Digital Photography of Star Clusters

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Because nebulae and galaxies are extended diffuse objects, with the exception of the bright nebula M42, the great nebula in Orion, digital photography with small telescopes will not reveal more than the eye can see. Common fixed lens digital cameras do not have sufficient noise reduction for the long exposures needed. Although digital single lens reflex cameras are available with ISO speeds of 800 or more, resolution of 6 to 8 megapixels and much longer low noise exposure times, we consider them too expensive to be used within the context of this book's intentions.

Star clusters, however, consist of numerous point sources and a 30-second exposure with a fixed lens digital camera will reveal much more than the eye can see in the telescope. Figure 14.2, for example, is a 30-second exposure of the globular cluster M13 in Hercules obtained with an 80-mm f/6 refractor. Visually, in the telescope this cluster appears as a luminous, circular patch of light with no distinguishing features.

Stars clusters, in general, are of two types - globular and galactic. Globular clusters are spherical aggregates of 10,000 or more stars that lie in a halo surrounding the plane of the Milky Way. They contain the oldest stars in our Galaxy. Galactic clusters are loosely associated arrays of stars that formed in the plane of the Galaxy. Table 14.2 lists some star clusters that are good objects for small telescope digital photography.

For extended exposure photography of nebulae and clusters, a short focal length telescope (f/5) is preferred and accurate alignment of the mount with the celestial pole is essential. This will make 30-second exposures without elongating the star images. Use the same procedure described in Chapter 9 for variable star photography.

If the contrast is increased, downloaded photos will show fainter stars. For these objects, preserving the linearity of the camera response is not a concern.

Figure 14.2. A digital photo of the globular cluster M 13 taken with an 80-mm f/5 refractor.

Table 14.2. Star Clusters for Digital Photography

Designation

RA

Decl.

Magnitude

Description

M 13

16h42m

+36°26'

5.9

Globular Cluster

M 12

16h47m

-1°57'

6.6

Globular Cluster

M 10

16h57m

-4° 06'

6.6

Globular Cluster

M 92

17h 17m

+43-08'

6.5

Globular Cluster

M 15

21 h30m

+12° 10'

6.3

Globular Cluster

2802 Car

09h 12m

-64°52'

6.3

Globular Cluster

3201 Vel

10h18m

-46° 25'

6.7

Globular Cluster

m Centauri

13h27m

-47°29'

3.7

Globular Cluster

NGC 884, 869

02h20m

+57°08'

4.4

Double Cluster in Perseus

M 34

02h42m

+42°47'

5.2

Open Cluster

M 45

03h47m

+24°07

1.2

Pleiades

M 38

05h50m

+32°08'

6.4

Open Cluster

M 36

05h36m

+34°08'

6.0

Open Cluster

M 37

05h52m

+32°33

5.6

Open Cluster

M 44

08h40m

+20°00'

Beehive Cluster in Cancer

M 29

20h24m

+38°32'

6.6

Open Cluster

M 39

21h32m

+48° 26'

4.6

Open Cluster

M 52

23h24m

+61 °35'

6.9

Open Cluster

4755 Cru

12h54m

-60°20'

4.2

Jewel Box

M6

17h40m

-32° 13'

4.2

Butterfly Cluster

M7

17h54m

-34°49'

3.3

Open Cluster

Increasing contrast too much, however, will introduce a significant amount of electronic noise.

W. C. Bond and his son G. P. Bond obtained the first Daguerreotype image of a star in the 1850s. They needed a 20-minute exposure to record Vega with the Cambridge 380-mm refractor. Compare this with a 15-second exposure of a star cluster using your digital camera on a small telescope.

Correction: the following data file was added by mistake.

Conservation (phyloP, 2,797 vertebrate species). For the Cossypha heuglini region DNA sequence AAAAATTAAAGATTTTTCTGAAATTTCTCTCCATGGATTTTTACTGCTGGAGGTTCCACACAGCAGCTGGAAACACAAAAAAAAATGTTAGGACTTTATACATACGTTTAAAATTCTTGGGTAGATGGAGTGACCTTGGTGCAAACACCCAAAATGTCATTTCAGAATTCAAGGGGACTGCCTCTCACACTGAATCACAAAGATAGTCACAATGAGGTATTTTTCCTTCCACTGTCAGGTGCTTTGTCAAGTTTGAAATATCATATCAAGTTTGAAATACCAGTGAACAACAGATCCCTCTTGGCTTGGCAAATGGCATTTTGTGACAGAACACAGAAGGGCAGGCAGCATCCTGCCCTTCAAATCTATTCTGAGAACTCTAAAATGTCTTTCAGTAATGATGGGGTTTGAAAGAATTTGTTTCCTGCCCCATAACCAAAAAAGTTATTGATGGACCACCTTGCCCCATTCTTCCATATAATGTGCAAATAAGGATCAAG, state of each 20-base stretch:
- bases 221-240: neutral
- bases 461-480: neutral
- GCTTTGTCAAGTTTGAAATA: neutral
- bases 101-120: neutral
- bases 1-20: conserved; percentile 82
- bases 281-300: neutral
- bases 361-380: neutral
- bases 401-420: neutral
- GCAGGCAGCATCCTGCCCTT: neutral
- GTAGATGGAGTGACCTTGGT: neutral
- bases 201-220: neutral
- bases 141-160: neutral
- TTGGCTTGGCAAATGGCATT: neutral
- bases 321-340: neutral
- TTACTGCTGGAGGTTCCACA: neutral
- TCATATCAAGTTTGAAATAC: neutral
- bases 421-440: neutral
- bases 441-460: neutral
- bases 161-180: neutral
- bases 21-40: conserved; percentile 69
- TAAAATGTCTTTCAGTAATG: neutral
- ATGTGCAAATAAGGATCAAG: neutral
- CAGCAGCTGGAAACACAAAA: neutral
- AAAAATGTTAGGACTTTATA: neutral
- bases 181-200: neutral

CHAPTER FIFTEEN

A Color-Magnitude Diagram for The Pleiades

As a source of radiant energy gets hotter, it gets brighter and its color shifts toward the blue end of the spectrum. Red stars have surface temperatures of about 4000 K; blue ones exceed 15,000 K. The quantitative measure of a star's color then is an indication of its temperature, is the color index. It is derived from measurements of the difference between the apparent magnitudes in two different regions of the spectrum.

A common method is to measure the magnitude of a star with a photometer in which filters are used to limit the measurement to different regions of the spectrum. When the measurement is limited to the blue region it is called the B magnitude. A filter that matches the response of the human eye to color is the V magnitude. The color index is then given by

The absolute magnitude is a measure of the intrinsic luminosity of a star. By comparing absolute magnitudes we are comparing them as if they were all at the same standard distance of 10 parsecs. Consequently, stars of lower absolute magnitude number are (for example, M = -2) intrinsically more energetic than stars of higher magnitude number (for example, M = +5). We should also expect to find the intrinsically brighter stars to have higher temperatures and bluer colors. A plot of absolute magnitude vs. color index for a population of stars is called a color-magnitude diagram. If a particular group of stars all belong to the same star cluster, absolute magnitudes need not be determined. Since they

Figure 15.2. A color-magnitude diagram for an old evolved star cluster.

A Color-Magnitude Diagram for The Pleiades 131

are all at approximately the same distance, their apparent magnitudes and color indexes can be compared. This can be done for some of the brighter relatively nearby star clusters by measuring prints from a digital camera attached to a small telescope.

Figure 15.1 is a color-magnitude diagram for a young star cluster, the stars of which occupy a narrow band called the main sequence. The curve running through the distribution defining the zero-age main sequence represents the point in the star's evolution at which nuclear fusion begins. In Figure 15.2 we see a much older cluster in which many of the main sequence stars have evolved along a horizontal giant branch; some to the red super giant stage.

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